Just before the snap, Haynes hops to his right, toward the middle of the field. He is blitzing, and Hilton will pick up Oglesby in man coverage. Here are the routes that Oglesby and the rest of the Tigers use:
Memphis has set up a quick screen to Frazier on the left, with Montiel and Cooper positioned to block for the receiver. On the right, the offense has both Oglesby and Jones run slant patterns. With the backfield empty and all five receivers otherwise engaged, the five man protection scheme for the line leaves the blitzing defender, Haynes, unblocked. The right tackle has a defensive end on his outside shoulder, leaving Haynes with a free path to Lynch. It’s on the quarterback to make the hot read and throw to Oglesby before the blitz gets home:
Lynch receives the snap from center and immediately opens to his right, in the direction of the slot WR, knowing the blitz is coming from the slot and understanding he needs to get the football out quickly. He also sees the positioning of Hilton, who began the play with inside shade over Oglesby and has yet to move off this spot. This is by design. The defense wants to take away an easy throw to the slot on the hot read, and force the offense to make a more difficult throw to the outside. Because Oglesby is running a slant route, Lynch just needs to place this football in a position where the receiver can make a play away from the defender:
The quarterback does exactly that, placing the football toward the back shoulder of Oglesby, away from Hilton. This means that if the defender is to make a play on the football, he’ll need to work through the body of the wide receiver. Or, he can benefit from a fortuitous carom, which is what happens here.
The result is the same in the box score on both plays – an interception. Both plays illustrate the deep understand Goff and Lynch have for their offensive structure and scheme. On Goff’s interception, his footwork is on display as he extends the play just enough, buying separation from the edge rusher while waiting for the underneath defender to clear the throwing lane. The California QB then executes a precision pass that sadly goes for an interception.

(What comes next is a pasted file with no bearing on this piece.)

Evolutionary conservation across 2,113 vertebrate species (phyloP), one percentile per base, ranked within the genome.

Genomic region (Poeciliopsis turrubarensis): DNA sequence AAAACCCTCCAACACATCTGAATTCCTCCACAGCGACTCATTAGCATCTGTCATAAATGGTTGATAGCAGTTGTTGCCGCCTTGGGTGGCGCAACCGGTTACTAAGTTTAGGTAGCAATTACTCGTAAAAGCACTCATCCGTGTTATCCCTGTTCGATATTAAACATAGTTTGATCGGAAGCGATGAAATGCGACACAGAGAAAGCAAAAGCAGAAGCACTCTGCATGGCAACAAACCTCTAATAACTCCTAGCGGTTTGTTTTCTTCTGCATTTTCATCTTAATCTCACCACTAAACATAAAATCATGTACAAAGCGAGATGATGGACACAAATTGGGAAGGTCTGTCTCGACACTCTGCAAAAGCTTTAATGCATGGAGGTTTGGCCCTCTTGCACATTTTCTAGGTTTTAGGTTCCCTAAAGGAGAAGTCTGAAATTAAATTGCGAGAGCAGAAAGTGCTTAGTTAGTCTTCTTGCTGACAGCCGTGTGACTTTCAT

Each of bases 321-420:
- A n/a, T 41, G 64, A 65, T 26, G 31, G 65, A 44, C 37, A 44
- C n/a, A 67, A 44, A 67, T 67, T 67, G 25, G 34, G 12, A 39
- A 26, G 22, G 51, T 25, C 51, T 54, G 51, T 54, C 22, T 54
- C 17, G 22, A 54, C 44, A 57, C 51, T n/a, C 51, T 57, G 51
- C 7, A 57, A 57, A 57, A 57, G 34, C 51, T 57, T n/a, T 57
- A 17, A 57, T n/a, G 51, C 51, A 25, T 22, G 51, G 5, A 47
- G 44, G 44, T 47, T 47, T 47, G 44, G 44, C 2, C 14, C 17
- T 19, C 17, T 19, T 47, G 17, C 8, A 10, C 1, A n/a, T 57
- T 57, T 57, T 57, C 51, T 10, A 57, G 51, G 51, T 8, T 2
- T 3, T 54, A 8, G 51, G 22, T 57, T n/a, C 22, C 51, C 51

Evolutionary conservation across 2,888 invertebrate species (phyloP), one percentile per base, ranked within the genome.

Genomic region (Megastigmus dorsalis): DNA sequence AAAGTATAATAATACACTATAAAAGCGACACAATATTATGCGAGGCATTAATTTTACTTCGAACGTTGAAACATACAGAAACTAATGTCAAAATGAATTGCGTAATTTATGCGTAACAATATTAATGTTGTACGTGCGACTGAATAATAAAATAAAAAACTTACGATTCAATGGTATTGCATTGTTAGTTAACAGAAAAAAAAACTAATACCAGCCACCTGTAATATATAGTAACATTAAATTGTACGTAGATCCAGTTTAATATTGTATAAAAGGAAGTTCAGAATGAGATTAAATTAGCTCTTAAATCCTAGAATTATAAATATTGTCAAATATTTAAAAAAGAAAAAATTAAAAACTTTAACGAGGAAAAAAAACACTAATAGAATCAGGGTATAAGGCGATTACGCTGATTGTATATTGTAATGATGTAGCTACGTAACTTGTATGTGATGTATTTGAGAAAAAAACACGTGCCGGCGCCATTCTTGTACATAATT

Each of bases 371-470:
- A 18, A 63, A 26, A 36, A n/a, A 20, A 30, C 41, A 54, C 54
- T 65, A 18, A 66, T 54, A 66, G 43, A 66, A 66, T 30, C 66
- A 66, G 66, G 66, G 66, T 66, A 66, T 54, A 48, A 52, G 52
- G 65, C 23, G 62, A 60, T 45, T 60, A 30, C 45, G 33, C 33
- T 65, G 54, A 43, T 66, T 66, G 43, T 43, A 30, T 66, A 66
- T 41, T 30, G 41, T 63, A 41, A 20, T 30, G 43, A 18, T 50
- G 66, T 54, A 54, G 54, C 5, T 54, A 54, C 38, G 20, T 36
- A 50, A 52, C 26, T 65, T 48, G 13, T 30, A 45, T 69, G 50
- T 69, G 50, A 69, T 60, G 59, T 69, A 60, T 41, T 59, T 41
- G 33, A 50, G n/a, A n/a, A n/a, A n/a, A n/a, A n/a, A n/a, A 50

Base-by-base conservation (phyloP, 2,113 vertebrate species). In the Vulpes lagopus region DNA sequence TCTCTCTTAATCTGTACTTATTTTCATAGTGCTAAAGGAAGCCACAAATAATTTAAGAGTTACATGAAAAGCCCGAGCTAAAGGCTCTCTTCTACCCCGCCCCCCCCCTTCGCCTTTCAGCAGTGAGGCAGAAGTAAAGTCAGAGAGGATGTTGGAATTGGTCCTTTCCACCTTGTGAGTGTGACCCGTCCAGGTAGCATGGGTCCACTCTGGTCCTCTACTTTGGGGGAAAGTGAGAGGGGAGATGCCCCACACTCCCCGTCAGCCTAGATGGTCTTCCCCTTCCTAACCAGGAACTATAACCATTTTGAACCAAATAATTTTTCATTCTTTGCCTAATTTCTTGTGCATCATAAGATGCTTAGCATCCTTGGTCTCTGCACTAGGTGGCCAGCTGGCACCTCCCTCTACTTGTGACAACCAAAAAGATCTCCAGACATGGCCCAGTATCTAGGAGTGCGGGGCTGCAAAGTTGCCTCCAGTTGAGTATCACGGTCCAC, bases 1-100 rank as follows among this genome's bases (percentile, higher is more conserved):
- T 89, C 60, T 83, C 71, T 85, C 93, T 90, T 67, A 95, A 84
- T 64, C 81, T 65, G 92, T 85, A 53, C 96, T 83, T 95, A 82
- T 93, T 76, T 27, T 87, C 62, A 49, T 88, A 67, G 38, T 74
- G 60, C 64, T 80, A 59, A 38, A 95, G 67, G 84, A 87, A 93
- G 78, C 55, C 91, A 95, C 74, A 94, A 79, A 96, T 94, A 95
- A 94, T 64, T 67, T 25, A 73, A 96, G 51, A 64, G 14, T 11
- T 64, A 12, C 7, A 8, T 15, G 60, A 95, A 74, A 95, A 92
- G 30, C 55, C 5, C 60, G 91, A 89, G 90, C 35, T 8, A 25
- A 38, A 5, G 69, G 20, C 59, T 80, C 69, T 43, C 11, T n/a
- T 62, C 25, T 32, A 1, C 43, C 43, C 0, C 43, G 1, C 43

Meanwhile Lynch shows the mental processing to execute the hot read immediately after the snap, and then places the throw in perfect position, away from the NB with inside leverage. This is not an errant throw behind the receiver, but rather a conscious decision to put the football in the best spot to complete the play. Regretfully, the play goes for an interception. But despite what the box score reads, both these plays tell me a number of things about these signal-callers, and all of them are good.
Follow Mark on Twitter @MarkSchofield.
Mark Schofield has always loved football. He breaks down film, scouts prospects, and explains the passing game for Inside the Pylon.
All video and images courtesy .